“Too bad we’re outta time!” Buffy yelled. “Everybody inside!” She rushed to the circular entrance.

“Let’s hope there’s a way to shut it behind us,” said Calendar, following.

They all crowded through the opening, while other bizarre and gigantic shapes began to emerge into the clearing from the trees.

Cut To:
White Cube
– Room – Same Time

Jeff blinked and looked around. Everyone who was with him had disappeared. Not a single member of Alpha Team was present.

Behind him was a smooth wall, the same pure white as the cube. The floor lay before him, carved into triangular tiles. In front of him were two entrances, circular like that through which he had passed, but without any writing.

“Hello?” he called out. “Where’d everyone go?”

Three figures appeared from the entrance to his right. They were women…naked women…naked women he knew.

“Hello, Jeff,” said Hope, smiling.

“Uh…” was all he could say.

Lorinda put her arm around Hope’s waist. “You should see your face, Jeffy.”

Holding Lorinda’s other hand was Grace, the years fading from her body with every breath. Wrinkles faded, flesh tautened, and with a tiny shake of her head, the gray in her hair became dark brown again. “Gotta say I like that,” she muttered.

“Hey!” Lorinda grinned. “You’re hot again!” She pulled Grace to her side.

“Okay, I’ll ask,” Jeff finally managed. “What is going on? And where did everyone go?”

All three women looked at each other, grinned, then looked at Jeff. He held up his hands and saw the age spots vanish. His skin was literally un-sagging.

“This whole place is a fulcrum of light and dark magic,” Hope explained. “Carefully balanced to protect and hold the Loathestone.”

“But,” added Lorinda, with a distinctly wicked, yet not at all evil, twinkle in her eye, “all those demons are feeding the darkness. So, the light is reaching out and looking for a recharge. You know what it calls recharging, Jeff? Do you?” Her grin grew even larger.

“Love,” said Grace. She stepped towards him, with Hope and Lorinda still entwined with her. All of them looked at him happily. “This is an amazing place. If you let it, all your fears and hang-ups can simply go away.”

“Which opens up possibilities.” Lorinda wiggled her eyebrows.

Cut To:
White Cube
– Room – Same Time

“I’m afraid so,” said Gregor Kalderash, his ravaged face barely recognizable. He looked as if he’d been starved to death then brought back to life, beaten up and then infected with every known disfiguring disease. He sat in rags, upon the triangular tiles before the round entrance on Willow’s left. Behind her was a featureless wall.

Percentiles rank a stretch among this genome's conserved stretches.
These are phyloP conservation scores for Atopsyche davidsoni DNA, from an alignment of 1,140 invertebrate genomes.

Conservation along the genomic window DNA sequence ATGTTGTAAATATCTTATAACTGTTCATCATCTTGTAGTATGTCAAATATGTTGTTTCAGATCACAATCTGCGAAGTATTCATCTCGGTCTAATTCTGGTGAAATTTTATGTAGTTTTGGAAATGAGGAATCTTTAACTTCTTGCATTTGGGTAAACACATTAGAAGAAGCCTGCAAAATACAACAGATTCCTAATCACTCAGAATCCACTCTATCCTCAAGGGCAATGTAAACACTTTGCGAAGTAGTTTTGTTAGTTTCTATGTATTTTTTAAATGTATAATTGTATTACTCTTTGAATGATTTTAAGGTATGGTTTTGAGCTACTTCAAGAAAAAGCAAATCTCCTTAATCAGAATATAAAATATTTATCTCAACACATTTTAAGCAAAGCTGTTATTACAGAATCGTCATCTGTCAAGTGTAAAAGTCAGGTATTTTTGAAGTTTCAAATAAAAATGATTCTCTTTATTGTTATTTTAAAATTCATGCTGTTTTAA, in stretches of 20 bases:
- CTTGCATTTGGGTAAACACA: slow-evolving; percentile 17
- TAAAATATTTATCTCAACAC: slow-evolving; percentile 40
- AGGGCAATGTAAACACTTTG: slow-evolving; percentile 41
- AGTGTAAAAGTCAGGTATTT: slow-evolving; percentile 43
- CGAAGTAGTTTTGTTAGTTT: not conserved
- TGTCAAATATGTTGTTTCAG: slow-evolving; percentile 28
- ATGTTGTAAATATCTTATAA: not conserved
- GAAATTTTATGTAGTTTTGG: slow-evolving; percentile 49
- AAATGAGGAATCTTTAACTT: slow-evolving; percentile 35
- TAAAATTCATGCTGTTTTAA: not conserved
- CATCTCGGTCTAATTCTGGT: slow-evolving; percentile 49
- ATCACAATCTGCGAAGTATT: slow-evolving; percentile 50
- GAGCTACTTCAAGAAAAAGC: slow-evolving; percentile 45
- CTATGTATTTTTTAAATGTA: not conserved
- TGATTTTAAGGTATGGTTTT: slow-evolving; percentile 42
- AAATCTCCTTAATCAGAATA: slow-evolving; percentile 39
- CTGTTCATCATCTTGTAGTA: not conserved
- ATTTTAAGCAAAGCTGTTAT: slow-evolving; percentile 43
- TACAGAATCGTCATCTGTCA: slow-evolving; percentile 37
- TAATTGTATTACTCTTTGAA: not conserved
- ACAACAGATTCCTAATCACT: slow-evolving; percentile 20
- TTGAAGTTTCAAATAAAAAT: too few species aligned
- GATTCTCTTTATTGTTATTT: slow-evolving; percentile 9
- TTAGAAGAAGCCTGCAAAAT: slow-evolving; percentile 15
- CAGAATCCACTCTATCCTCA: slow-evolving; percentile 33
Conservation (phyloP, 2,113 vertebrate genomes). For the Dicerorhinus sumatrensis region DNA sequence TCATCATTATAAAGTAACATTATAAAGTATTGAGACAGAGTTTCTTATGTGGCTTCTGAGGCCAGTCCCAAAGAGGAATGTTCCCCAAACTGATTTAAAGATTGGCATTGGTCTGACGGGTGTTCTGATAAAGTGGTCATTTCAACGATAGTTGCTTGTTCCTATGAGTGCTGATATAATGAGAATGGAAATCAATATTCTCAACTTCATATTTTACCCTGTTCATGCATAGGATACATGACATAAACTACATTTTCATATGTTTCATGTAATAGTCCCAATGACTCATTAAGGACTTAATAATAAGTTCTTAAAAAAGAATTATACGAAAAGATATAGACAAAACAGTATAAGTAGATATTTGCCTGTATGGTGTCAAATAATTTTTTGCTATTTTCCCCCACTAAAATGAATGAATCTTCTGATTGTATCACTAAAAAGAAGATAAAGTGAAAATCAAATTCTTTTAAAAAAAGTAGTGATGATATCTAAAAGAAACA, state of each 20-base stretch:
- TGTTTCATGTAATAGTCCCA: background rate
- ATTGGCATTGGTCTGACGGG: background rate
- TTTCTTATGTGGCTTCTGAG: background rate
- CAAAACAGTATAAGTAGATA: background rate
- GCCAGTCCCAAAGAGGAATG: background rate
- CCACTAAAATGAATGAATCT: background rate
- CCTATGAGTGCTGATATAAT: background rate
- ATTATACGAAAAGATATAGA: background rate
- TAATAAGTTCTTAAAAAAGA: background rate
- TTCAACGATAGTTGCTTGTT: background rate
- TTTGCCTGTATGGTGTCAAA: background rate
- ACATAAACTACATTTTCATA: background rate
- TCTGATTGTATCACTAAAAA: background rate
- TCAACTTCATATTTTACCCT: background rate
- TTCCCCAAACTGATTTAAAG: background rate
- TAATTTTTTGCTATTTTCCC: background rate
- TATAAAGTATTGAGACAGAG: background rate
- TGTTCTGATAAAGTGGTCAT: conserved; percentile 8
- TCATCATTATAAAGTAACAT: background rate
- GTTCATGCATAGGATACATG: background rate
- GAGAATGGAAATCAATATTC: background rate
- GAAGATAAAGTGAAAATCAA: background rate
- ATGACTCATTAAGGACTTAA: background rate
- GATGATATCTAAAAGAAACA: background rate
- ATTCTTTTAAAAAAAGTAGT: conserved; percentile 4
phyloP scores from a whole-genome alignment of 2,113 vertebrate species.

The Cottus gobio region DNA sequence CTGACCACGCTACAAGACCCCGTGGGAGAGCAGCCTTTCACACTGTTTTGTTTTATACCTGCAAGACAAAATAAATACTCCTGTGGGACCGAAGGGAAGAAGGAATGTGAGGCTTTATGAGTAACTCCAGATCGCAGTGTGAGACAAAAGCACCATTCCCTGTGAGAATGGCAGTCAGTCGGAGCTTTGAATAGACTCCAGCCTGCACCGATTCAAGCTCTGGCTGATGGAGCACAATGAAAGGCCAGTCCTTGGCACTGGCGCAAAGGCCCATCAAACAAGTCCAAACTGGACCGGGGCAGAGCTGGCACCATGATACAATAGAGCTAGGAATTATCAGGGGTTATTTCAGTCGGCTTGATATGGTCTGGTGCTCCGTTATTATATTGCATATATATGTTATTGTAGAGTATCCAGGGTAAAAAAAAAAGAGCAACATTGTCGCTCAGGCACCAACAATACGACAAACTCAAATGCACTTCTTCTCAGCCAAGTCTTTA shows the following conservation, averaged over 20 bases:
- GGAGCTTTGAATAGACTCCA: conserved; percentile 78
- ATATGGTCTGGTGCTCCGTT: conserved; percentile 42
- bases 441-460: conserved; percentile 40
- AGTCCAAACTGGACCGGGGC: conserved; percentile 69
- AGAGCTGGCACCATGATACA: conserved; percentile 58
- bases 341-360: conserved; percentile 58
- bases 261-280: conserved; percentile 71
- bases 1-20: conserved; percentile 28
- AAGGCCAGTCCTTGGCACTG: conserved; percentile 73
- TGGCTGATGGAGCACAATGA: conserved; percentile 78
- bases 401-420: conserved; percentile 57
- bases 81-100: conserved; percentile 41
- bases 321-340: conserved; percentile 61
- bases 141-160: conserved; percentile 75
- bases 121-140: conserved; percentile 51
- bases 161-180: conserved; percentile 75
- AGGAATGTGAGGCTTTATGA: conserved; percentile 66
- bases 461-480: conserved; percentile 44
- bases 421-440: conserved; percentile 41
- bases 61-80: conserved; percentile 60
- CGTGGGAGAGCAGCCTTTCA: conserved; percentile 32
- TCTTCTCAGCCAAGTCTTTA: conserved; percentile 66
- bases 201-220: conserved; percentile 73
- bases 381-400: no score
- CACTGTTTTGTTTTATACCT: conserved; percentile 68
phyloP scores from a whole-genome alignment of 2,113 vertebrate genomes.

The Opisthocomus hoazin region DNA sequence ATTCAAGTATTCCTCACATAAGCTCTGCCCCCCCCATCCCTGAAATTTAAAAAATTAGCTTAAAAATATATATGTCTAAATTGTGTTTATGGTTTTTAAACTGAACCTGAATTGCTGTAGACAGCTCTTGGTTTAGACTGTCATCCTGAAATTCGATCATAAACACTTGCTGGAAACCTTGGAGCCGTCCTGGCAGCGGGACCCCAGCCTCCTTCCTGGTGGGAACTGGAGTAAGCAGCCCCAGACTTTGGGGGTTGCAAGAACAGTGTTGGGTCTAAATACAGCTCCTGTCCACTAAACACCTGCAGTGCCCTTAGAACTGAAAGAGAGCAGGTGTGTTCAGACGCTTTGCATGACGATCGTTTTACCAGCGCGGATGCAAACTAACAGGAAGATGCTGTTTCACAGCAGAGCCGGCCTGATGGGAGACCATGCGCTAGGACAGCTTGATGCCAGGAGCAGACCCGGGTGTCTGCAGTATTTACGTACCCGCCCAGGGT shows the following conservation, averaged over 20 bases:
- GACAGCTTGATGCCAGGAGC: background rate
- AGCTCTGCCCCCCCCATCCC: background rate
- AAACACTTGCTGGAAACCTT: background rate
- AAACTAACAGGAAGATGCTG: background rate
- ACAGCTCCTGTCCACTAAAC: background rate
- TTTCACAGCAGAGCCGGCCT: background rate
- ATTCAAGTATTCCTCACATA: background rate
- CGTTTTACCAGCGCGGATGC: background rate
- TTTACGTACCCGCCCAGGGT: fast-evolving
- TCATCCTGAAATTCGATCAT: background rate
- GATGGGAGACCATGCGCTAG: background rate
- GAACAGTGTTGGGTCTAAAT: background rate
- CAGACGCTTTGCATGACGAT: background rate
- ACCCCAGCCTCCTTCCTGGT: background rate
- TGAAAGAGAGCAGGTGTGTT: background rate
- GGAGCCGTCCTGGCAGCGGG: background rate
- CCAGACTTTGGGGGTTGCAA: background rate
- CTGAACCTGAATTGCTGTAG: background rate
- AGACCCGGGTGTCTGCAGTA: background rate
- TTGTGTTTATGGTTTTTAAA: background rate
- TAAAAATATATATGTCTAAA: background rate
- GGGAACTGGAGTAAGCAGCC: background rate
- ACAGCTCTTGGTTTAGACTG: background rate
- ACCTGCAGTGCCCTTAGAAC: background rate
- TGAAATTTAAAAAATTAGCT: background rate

“But…you said I was going to hell anyway.” Willow’s voice was a whisper.

Wearily, Gregor nodded. “And in your heart of hearts, you believed me. Yet, believing the future held nothing but damnation, still you did all in your power to help. That is what earned your redemption.”

She did not stir from the wall, where she pressed her back in the direction from which she had come. Willow breathed in shallow gasps. “Until now?”

“Exactly.” Gregor lifted his hands, showing her the barbed shackles that pierced each wrist. He grimaced in pain. “Fenris’s cruelty is subtle, and deep. That door,” he indicated the one to Willow’s right, “is a tangled and difficult path to what you seek. It will lead you there, but not quickly. Nor is the path sure. This way,” he indicated the round opening behind him, “is certain. You can achieve your quest beyond doubt. But only at the price of entering Fenris’s realm by choice, and perhaps remaining his toy for the rest of time.” He bowed his head. “I am sorry.”

“This is more than a choice,” Willow muttered. “It’s a test.”

Cut To:
White Cube
– Room – Same Time

Robin stared at the two round openings before him. Within each stood an identical figure, leaning against the white stone edges with arms crossed and one leg bent. Twin boots rested on the tiles and on the wall’s edge.

“What’s it gonna be, Ace?” said the first, young Faith.

“The Lady or the Tiger?” said the second Faith.


“Not that either one of us is a Lady,” said the first.

“Well, I am, kinda,” said the second. “Kinda sorta. After all, if he tells me to go away forever, I will. Hell,” she pulled out a large dagger from the inside of her leather coat, “I’ll even let him use this on me, if he really wants.”

Cut To:
White Cube
– Room – Same Time

Althenea looked from one round entrance to the other.

“Are you coming?” said Rowena, standing inside the right entrance.

“No, please,” said Mary Grace, in the left one. “Come with me. Please?”

Cut To:
White Cube
– Room – Same Time

“You’re not really Angel, are you?” Xander eyed the figure before him, ageless and still wearing the same long dark coat.

“Sorry,” said the vampire, his face shifting. His eyes went gold, his brow furrowed, and his fangs lengthened. “I really am. There was this whole prophecy thing, the Vampire-With-A-Soul. Turns out this is what it is all about.” He approached Xander. “I’m supposed to save the world now. Destiny and all that. But…I need something from you to do it.”

“What? My blood? Buffy? How about my whole identity while you’re at it?”

“Matter of fact…” Angel let the words hang in the air.

Cut To:
White Cube
– Room – Same Time

Giles and young Joyce seemed to shimmer into existence in a large vacant room.

“Giles?” she asked. “Are you real? What happened? Where is everyone? Where in the world are we?” she asked in rapid succession.

No need to panic. A maze of sorts, it seems,” he replied. He looked around the blank room. Below were triangular tiles, and before them two round entrances almost identical to the one they had entered originally.

Above the far right entrance there was an ovoid shape, an egg. They stood closest to the left, which had two pillars guarding it.

“Which way?” Joyce asked him. Before he could answer, they both turned when the centaur-gorilla-thing stepped forward into the room.

“Go!” Giles ordered, pointing to the left entrance. “Faith saw pillars.”

In her haste, Joyce tripped. She looked up from the ground, terror on her face. Giles was in the process of lifting her, but neither seemed to be moving fast enough to the entrance.

In less than three seconds, the creature was nearly upon them.

Black Out



End of Act Three